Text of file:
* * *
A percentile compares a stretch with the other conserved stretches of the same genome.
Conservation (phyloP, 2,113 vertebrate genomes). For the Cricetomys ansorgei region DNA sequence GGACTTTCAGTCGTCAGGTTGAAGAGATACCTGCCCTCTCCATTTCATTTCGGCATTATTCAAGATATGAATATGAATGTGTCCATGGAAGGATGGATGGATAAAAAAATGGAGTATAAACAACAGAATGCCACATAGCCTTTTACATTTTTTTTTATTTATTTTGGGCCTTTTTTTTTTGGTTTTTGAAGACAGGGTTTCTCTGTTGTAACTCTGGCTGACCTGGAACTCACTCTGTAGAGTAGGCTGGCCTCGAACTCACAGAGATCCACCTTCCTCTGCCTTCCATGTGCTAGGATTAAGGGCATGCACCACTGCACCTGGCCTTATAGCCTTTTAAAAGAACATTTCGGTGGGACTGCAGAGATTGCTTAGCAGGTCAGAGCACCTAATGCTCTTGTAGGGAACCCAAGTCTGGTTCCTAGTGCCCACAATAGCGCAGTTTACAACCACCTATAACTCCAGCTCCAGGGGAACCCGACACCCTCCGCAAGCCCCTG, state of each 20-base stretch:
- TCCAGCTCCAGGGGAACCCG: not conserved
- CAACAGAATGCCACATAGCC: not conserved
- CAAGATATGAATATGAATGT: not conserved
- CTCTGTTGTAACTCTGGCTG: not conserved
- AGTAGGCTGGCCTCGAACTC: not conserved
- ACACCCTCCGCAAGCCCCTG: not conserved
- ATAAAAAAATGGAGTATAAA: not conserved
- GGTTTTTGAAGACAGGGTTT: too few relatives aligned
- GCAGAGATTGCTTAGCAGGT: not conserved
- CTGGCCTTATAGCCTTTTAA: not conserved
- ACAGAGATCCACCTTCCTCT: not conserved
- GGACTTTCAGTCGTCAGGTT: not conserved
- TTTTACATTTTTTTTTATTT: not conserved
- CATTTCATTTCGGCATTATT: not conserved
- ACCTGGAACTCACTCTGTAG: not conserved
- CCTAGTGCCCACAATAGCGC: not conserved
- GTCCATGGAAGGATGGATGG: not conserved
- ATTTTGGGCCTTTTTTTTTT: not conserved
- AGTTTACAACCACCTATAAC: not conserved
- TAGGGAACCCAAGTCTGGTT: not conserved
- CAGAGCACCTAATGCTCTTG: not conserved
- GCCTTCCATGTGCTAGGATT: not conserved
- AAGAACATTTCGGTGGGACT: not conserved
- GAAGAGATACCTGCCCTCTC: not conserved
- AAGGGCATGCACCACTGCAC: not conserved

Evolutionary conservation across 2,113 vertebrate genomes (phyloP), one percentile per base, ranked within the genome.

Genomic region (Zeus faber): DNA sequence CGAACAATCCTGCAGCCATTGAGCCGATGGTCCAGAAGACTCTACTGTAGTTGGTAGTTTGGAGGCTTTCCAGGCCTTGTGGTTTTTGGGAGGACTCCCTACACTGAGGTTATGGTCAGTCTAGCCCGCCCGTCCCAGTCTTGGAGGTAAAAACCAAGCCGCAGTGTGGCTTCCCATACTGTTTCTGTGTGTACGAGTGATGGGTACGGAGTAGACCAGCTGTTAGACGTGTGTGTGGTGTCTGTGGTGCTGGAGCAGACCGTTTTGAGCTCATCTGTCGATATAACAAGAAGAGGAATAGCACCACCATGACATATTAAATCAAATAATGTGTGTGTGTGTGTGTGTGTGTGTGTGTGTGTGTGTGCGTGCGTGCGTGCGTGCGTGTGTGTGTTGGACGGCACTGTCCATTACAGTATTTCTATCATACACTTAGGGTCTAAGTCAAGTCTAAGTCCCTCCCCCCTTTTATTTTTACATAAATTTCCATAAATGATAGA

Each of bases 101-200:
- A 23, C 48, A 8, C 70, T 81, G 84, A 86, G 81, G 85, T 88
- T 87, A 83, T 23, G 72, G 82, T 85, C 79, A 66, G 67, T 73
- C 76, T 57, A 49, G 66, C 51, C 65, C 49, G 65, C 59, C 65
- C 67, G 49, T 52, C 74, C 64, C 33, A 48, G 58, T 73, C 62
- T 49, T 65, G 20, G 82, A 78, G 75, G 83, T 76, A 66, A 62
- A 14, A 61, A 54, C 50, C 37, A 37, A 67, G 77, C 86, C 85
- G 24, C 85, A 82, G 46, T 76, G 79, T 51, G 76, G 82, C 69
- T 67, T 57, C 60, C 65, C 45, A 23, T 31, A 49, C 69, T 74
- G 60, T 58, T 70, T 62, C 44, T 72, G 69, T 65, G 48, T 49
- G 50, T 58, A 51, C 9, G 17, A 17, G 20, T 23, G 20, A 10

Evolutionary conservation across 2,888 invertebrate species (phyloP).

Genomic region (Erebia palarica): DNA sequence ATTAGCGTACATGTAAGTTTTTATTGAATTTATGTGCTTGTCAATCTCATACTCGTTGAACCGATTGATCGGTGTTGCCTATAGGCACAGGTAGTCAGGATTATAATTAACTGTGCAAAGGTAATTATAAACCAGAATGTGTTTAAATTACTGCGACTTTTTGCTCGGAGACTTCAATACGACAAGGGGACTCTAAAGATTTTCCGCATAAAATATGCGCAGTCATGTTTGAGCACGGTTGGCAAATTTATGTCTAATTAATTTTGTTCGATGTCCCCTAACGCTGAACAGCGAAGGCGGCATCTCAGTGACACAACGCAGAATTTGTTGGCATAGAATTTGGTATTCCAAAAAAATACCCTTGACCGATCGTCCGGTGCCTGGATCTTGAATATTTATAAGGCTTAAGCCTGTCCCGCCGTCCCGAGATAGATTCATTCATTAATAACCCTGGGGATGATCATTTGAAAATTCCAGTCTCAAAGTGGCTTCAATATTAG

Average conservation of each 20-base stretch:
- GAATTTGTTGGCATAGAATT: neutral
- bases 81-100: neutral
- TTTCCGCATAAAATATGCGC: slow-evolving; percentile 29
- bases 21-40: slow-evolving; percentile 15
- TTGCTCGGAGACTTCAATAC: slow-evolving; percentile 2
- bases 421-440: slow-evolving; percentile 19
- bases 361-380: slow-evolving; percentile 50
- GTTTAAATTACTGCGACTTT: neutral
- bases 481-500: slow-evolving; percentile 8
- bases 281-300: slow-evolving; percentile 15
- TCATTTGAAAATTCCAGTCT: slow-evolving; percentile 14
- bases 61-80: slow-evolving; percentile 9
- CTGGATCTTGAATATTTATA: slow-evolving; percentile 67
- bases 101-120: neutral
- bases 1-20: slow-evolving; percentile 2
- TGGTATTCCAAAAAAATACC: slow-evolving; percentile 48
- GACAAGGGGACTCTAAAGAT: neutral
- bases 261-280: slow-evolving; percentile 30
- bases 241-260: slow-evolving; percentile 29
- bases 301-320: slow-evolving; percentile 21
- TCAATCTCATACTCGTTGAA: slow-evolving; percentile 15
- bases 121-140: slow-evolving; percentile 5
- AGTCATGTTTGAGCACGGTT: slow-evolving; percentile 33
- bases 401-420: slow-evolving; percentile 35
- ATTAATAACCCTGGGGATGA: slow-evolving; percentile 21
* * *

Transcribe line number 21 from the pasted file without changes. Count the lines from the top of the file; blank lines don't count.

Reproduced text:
- AGTTTACAACCACCTATAAC: not conserved